I know the last months you were here we struggled. I am so sorry that I never got to fix that struggle for you. Every day I hope that you knew how much I loved you no matter what. How no matter what we were going through I always believed that our love was so strong that we could make it through anything. I truly believe you are my soul mate, B, and in another time, in another place our souls will be reunited an the B-shaped hole that is in my soul now will finally be filled. Our love never knew any boundaries, and I am sure it will overcome this one, no matter how immense the space between us is. You were my rock, my balance. You were the dark to my light, the calm to my crazy, and the quiet to my loud. As I have always said, you saved me from myself, and I am a better person for having loved you. You will have my love always and all ways my sweet, without wax.

Friday, December 13, 2013

Cobwebs, Fog, and Apathy

        This grief is an interesting thing.  I have lost people, things, and pets before in my life, but none have affected me to such a degree as the loss of my husband. At this point, a little over a year after B passed away, I thought I would be able to function just a wee bit better. I'm not. Well, I am, but not as "better" as I thought I would be.  Of my bad days, I can usually put them into three categories: cobwebs, fog, and apathy.
      My cobweb days are interesting.  Sometimes a memory will just fly up out out of the blue and get stuck in my head. Usually it is a good one like our wedding day kiss, or a day we spent goofing around with the boys, or a day where we had one of those dates or conversations that reminds of why we loved each other so much to begin with. These cobweb days, I'm like the spider. I turn the memory over and over in my web, spinning more and more silk over it to keep it protected. I visit it from time to time, gleaning what goodness I can to sustain me and keep me going.  These cobweb days are my favorite. Then there are the not so good cobweb days. The ones that are so very much NOT my favorite. The stupid, sucky horrible memories that fly up out of nowhere and get stuck. Getting that phone call. Hearing the doctor say those horrible words. Seeing you there lifeless. Our last fight. On these cobweb days, I am less like the spider and more like the fly. I fight and fight and fight to disentangle myself. The more I fight, the more I get caught. Caught up in the replay, caught up in the horrible feelings that go along with it. I try not to get caught, but, like the fly, sometimes you are just going about your day and WHAM! Stuck. No matter how hard you try, you are just not going to get out of it.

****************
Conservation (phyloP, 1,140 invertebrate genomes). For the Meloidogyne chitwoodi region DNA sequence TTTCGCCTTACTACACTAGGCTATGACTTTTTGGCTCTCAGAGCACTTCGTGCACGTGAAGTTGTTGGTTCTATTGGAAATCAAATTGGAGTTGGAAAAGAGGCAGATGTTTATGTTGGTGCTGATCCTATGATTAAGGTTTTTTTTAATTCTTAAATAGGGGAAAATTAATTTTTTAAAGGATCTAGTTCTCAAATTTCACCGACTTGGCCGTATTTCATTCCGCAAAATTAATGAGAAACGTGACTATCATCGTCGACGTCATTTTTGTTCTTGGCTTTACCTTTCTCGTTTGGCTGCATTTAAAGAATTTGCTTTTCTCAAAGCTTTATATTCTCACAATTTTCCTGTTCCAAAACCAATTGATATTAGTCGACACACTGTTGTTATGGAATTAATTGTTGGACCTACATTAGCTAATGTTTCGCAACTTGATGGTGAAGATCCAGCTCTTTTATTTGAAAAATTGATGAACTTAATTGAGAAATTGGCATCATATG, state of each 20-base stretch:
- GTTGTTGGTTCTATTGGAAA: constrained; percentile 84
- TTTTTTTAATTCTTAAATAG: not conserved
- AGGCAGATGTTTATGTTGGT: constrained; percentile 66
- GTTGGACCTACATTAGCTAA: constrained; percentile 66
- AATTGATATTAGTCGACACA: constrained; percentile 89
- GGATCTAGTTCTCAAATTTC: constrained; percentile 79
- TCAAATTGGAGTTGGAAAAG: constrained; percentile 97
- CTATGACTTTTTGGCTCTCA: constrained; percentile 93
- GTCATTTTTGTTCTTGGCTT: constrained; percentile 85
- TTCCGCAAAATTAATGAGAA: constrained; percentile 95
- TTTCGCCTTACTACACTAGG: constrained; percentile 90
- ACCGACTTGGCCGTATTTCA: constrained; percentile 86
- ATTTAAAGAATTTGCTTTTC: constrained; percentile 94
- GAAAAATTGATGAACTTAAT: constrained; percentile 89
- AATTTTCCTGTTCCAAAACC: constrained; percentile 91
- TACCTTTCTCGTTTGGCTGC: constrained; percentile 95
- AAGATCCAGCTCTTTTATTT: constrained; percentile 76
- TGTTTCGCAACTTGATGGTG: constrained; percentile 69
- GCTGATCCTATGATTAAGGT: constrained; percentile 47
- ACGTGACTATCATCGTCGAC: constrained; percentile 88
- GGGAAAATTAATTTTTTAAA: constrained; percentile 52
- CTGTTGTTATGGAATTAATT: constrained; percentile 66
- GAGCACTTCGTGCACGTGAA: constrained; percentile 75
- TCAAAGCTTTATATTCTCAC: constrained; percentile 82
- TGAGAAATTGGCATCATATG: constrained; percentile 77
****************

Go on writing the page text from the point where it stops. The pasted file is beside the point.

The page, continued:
Foggy days have their own "special" quality.  These I know are coming as soon as I try to get up out of bed in the morning.  I am usually that bouncy, bright-eyed, chipper morning person that everyone loves to hate. Up at 5am regardless of the hour I went to bed, ready to go and coffee and breakfast made for everyone shortly thereafter. I know. Just reading that makes you want to kill me, right? Especially if you haven't had your morning cup of coffee yet. If it is any consolation, on foggy days I am very much NOT like that.  Foggy days start with the complete inability to get out of bed. Usually that half asleep/half awake state when your body can't move and your brain is trying desperately to cling on to the last vestiges of that amazing dream you were just having. Once my feet hit the floor, I know it is going to be a no shower, jeans and a hoodie, 5 cup of coffee kind of day.  There are tears in the corner of my eyes the whole day, and more often than not I will find myself in a room of the house with no recollection of why I went in there.  I go through anything I have to do that day in a daze that resembles that of a zombie.  I am assuming I probably look like that to the outside world, too. Unkempt appearance, slow shuffling walk, incoherent speech...yup. Sounds like definite zombie qualities. Surprised I haven't been taken out already by one of those doomsday preppers. Comforting, sort of. These foggy days are becoming fewer and farther between, but man, when they do hit, they are doozies.